New empirical relationship between grain size distribution and hydraulic conductivity for ephemeral streambed sediments
KAUST DepartmentBiological and Environmental Sciences and Engineering (BESE) Division
Environmental Science and Engineering Program
Water Desalination and Reuse Research Center (WDRC)
Online Publication Date2014-07-19
Print Publication Date2015-02
Permanent link to this recordhttp://hdl.handle.net/10754/563632
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AbstractGrain size distribution, porosity, and hydraulic conductivity were determined for 39 sediment samples collected from ephemeral streams (wadis) in western Saudi Arabia. The measured hydraulic conductivity values were then compared to values calculated using 20 different empirical equations commonly used to estimate hydraulic conductivity from grain size analyses. It was found that most of the hydraulic conductivity values estimated from the empirical equations correlated very poorly with the measured hydraulic conductivity values. Modifications of the empirical equations, including changes to special coefficients and statistical offsets, were made to produce modified equations that considerably improved the hydraulic conductivity estimates from grain size data for wadi sediments. The Chapuis, Hazen, Kozeny, Slichter, Terzaghi, and Barr equations produced the best correlations, but still had relatively high predictive errors. The Chapius equation was modified for wadi sediments by incorporating mud percentage and the standard deviation (in phi units) into a new equation that reduced the predicted hydraulic conductivity error to ±14.1 m/day. The equation is best applied to ephemeral stream samples that have hydraulic conductive values greater than 2 m/day.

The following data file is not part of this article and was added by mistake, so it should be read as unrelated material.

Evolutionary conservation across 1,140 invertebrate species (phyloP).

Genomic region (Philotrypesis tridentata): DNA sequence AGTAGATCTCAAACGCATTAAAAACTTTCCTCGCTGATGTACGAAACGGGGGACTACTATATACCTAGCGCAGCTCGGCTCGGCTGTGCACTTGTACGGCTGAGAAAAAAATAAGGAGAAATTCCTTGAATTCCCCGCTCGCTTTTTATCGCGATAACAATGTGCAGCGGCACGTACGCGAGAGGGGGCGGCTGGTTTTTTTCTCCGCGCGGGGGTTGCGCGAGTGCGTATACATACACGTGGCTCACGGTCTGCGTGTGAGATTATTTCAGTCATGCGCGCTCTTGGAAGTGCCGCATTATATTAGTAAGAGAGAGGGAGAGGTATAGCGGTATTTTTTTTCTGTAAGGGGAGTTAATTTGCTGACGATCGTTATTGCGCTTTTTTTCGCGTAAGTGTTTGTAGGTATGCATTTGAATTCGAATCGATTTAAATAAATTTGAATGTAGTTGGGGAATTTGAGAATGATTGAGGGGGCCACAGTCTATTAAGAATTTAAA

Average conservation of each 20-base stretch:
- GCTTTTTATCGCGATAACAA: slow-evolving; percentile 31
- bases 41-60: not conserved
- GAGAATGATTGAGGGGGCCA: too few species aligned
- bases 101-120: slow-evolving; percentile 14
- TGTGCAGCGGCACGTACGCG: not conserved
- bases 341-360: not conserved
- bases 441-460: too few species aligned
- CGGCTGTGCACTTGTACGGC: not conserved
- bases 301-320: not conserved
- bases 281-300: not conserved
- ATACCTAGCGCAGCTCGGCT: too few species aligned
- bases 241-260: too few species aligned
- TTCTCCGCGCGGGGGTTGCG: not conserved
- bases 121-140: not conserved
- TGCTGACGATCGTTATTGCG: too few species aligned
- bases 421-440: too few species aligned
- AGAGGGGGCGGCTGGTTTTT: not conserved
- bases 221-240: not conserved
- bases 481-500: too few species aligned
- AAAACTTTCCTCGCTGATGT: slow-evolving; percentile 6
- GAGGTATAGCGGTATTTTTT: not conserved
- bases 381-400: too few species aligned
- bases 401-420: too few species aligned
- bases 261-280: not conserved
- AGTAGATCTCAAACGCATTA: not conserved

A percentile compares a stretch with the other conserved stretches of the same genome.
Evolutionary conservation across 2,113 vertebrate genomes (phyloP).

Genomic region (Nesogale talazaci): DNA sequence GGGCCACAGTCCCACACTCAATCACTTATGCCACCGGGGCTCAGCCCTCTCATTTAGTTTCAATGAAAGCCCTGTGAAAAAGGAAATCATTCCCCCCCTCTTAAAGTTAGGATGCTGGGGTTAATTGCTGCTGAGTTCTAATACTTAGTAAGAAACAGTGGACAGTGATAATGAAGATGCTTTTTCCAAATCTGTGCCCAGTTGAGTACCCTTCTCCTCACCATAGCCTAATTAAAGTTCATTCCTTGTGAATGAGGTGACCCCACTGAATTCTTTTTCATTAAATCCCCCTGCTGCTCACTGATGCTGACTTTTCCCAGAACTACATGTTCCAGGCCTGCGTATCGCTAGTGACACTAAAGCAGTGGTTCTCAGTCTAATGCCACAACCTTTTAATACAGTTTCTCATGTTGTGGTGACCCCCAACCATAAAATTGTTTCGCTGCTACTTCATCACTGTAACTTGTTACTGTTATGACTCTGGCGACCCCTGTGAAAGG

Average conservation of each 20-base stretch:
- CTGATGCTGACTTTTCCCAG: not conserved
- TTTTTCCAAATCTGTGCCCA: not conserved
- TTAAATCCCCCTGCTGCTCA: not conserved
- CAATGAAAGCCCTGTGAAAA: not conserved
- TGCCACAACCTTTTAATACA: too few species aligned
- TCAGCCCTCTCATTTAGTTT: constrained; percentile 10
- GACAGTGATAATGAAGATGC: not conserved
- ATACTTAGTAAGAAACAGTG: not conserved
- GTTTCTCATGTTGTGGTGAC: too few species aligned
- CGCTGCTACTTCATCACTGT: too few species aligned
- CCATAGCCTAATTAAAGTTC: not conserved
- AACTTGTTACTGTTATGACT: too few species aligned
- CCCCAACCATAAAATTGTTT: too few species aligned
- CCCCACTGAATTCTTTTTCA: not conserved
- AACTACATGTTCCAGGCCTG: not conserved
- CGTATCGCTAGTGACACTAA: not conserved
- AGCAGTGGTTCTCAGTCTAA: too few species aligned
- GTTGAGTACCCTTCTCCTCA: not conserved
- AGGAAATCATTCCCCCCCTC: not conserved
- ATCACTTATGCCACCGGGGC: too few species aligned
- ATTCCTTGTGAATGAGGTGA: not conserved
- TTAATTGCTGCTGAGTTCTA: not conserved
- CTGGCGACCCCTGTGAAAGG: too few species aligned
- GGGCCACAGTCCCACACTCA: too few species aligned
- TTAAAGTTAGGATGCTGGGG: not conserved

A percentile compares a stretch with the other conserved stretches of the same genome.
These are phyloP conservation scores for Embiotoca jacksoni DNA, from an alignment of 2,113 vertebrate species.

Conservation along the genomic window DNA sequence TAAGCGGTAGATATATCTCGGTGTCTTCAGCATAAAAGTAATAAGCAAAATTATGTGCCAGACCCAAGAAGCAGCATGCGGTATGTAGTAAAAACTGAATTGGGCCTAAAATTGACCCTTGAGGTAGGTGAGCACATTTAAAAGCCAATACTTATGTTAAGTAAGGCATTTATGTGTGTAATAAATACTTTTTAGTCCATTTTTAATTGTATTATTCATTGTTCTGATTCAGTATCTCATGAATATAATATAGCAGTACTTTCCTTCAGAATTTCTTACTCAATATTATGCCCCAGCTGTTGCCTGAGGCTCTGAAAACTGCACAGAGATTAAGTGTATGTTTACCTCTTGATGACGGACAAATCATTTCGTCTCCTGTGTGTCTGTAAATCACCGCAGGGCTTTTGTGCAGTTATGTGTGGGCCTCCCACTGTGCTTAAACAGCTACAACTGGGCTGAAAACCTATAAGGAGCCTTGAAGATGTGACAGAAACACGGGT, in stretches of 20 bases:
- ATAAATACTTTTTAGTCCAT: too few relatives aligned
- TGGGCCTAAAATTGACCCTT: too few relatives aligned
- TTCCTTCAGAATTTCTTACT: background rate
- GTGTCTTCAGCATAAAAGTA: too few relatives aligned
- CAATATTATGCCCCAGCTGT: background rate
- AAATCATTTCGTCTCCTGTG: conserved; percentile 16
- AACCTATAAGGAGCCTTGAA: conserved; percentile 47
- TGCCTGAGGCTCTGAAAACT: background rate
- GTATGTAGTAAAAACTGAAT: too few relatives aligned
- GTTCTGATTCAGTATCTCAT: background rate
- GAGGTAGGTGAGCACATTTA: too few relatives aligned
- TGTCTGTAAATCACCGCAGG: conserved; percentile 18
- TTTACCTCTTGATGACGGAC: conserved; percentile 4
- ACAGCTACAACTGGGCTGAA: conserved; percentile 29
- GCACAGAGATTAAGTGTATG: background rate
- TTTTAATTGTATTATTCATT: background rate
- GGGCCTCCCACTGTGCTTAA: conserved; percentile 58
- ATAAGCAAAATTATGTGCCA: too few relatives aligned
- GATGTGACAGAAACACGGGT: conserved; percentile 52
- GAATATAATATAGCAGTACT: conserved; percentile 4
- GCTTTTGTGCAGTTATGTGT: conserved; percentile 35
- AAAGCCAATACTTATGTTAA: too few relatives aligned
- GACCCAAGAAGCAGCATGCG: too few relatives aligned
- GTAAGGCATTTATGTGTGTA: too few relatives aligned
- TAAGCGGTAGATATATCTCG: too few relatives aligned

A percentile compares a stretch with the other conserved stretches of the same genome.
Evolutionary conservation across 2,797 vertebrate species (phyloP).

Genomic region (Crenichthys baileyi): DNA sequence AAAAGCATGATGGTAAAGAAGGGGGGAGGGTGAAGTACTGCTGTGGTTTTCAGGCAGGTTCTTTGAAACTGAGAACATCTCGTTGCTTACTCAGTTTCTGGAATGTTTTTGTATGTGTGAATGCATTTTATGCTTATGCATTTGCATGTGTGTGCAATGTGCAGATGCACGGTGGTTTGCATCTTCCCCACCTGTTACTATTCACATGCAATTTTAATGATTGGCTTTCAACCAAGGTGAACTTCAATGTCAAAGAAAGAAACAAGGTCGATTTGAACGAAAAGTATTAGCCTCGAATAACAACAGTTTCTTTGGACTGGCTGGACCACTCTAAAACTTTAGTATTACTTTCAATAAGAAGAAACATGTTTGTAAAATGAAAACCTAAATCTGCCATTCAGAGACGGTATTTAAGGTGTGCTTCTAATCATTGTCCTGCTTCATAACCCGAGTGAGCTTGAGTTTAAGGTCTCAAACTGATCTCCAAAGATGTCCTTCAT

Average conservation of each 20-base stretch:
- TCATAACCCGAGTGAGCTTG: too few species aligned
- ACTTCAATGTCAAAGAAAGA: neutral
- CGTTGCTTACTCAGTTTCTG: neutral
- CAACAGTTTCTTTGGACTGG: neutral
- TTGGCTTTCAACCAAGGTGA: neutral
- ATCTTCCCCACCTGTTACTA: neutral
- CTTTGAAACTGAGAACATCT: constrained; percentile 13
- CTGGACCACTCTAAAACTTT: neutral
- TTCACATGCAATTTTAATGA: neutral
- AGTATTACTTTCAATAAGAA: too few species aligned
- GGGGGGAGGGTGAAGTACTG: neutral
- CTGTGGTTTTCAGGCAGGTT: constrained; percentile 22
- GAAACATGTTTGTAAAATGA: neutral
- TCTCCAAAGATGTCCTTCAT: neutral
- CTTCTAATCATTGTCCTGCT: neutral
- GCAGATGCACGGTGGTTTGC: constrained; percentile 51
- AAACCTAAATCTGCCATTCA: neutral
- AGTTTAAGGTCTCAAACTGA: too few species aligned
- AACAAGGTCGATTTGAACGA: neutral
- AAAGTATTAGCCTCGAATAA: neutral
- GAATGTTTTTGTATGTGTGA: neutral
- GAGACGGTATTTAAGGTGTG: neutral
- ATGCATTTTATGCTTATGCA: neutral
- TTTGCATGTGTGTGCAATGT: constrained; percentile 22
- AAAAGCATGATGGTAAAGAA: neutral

CitationRosas, J., Jadoon, K. Z., & Missimer, T. M. (2014). New empirical relationship between grain size distribution and hydraulic conductivity for ephemeral streambed sediments. Environmental Earth Sciences, 73(3), 1303–1315. doi:10.1007/s12665-014-3484-2
SponsorsThe funding for this research was provided by the Water Desalination and Reuse Center and faculty discretionary funding by the King Abdullah University of Science and Technology.
JournalEnvironmental Earth Sciences